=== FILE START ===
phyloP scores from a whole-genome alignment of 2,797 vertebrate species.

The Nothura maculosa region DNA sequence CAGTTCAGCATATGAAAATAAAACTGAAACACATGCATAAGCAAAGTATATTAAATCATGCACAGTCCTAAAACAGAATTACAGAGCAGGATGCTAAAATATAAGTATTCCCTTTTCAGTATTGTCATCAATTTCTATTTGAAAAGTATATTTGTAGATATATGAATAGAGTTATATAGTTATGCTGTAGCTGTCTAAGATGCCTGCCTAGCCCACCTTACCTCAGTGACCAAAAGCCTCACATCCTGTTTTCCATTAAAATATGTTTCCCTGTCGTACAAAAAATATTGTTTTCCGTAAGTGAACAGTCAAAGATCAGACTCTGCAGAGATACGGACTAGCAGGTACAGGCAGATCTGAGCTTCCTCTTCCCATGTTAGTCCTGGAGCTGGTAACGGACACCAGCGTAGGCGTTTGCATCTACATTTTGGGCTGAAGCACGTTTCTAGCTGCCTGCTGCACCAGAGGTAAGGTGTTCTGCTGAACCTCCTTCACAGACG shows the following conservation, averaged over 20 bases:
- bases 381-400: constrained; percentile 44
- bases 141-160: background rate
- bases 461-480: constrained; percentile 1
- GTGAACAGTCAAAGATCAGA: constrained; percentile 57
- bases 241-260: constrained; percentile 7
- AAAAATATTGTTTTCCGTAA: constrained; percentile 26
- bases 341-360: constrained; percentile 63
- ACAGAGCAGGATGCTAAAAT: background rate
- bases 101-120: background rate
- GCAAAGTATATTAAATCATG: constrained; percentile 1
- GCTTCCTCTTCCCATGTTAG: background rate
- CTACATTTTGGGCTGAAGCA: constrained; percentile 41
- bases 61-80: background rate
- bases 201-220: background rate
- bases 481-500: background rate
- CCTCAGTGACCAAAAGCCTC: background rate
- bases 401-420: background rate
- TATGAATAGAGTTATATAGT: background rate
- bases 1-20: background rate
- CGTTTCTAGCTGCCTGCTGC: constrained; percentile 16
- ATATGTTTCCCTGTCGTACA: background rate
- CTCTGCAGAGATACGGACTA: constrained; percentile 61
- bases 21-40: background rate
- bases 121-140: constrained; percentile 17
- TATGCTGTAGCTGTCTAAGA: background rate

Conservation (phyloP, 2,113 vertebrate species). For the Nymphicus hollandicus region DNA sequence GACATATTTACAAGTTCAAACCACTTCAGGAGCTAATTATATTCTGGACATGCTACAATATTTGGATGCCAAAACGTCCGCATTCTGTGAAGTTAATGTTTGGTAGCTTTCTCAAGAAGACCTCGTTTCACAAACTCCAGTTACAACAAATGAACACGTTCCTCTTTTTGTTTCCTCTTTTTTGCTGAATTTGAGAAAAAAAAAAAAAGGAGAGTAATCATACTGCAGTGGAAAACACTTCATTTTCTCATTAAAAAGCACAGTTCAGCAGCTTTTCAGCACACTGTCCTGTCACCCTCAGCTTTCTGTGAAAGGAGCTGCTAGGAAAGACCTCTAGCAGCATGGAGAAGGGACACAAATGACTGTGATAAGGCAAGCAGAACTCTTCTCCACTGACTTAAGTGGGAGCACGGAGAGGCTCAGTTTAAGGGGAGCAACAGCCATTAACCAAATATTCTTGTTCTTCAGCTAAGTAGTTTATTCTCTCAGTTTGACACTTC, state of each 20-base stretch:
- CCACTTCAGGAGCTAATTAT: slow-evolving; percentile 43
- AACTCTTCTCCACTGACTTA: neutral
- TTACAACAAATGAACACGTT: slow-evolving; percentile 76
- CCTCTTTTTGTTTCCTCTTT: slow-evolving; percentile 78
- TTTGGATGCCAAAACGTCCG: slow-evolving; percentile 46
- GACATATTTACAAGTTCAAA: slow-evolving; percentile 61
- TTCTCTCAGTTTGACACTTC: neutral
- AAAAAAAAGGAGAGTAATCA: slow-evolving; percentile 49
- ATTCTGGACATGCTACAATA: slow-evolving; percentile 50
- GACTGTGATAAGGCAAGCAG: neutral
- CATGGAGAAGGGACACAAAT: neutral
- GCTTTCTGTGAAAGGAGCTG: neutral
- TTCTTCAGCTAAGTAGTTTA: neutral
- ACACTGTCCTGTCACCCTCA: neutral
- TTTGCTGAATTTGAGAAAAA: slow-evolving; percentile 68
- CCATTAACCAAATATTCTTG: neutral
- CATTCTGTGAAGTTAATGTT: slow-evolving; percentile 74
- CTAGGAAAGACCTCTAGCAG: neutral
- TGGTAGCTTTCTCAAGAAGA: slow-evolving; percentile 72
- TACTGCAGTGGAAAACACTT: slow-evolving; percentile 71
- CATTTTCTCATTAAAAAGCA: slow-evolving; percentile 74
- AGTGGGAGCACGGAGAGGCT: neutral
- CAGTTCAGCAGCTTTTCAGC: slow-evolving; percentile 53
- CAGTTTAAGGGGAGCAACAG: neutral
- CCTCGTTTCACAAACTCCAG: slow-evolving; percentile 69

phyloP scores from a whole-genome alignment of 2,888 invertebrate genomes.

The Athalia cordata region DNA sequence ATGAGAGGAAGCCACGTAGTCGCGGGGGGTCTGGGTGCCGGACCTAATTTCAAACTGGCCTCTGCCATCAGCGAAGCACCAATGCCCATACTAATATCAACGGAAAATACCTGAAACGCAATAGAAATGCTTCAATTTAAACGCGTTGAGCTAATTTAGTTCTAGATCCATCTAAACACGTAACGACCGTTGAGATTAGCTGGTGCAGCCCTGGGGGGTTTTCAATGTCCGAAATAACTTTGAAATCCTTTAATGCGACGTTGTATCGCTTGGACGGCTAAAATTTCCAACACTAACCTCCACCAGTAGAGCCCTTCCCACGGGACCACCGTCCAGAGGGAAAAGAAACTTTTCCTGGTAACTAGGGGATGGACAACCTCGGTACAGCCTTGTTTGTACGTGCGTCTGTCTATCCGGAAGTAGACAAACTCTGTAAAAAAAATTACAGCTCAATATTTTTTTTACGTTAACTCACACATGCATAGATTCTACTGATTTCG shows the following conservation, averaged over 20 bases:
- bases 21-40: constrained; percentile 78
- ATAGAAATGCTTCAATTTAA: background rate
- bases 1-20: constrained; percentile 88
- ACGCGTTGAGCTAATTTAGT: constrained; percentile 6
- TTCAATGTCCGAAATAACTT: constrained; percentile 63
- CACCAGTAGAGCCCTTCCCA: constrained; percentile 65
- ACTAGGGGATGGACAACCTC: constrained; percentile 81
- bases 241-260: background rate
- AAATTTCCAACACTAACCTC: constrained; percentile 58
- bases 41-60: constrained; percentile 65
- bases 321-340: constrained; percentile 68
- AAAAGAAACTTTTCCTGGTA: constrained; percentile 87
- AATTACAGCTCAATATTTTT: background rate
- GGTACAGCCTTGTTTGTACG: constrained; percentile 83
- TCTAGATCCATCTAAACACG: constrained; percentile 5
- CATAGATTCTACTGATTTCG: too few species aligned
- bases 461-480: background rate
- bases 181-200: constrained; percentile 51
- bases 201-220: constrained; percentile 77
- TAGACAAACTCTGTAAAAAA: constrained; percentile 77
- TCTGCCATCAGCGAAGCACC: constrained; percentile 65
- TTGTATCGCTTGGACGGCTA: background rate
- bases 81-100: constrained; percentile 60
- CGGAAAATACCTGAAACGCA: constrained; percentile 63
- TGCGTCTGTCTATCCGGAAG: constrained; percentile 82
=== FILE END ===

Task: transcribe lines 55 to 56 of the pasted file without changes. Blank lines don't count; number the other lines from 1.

The Athalia cordata region DNA sequence ATGAGAGGAAGCCACGTAGTCGCGGGGGGTCTGGGTGCCGGACCTAATTTCAAACTGGCCTCTGCCATCAGCGAAGCACCAATGCCCATACTAATATCAACGGAAAATACCTGAAACGCAATAGAAATGCTTCAATTTAAACGCGTTGAGCTAATTTAGTTCTAGATCCATCTAAACACGTAACGACCGTTGAGATTAGCTGGTGCAGCCCTGGGGGGTTTTCAATGTCCGAAATAACTTTGAAATCCTTTAATGCGACGTTGTATCGCTTGGACGGCTAAAATTTCCAACACTAACCTCCACCAGTAGAGCCCTTCCCACGGGACCACCGTCCAGAGGGAAAAGAAACTTTTCCTGGTAACTAGGGGATGGACAACCTCGGTACAGCCTTGTTTGTACGTGCGTCTGTCTATCCGGAAGTAGACAAACTCTGTAAAAAAAATTACAGCTCAATATTTTTTTTACGTTAACTCACACATGCATAGATTCTACTGATTTCG shows the following conservation, averaged over 20 bases:
- bases 21-40: constrained; percentile 78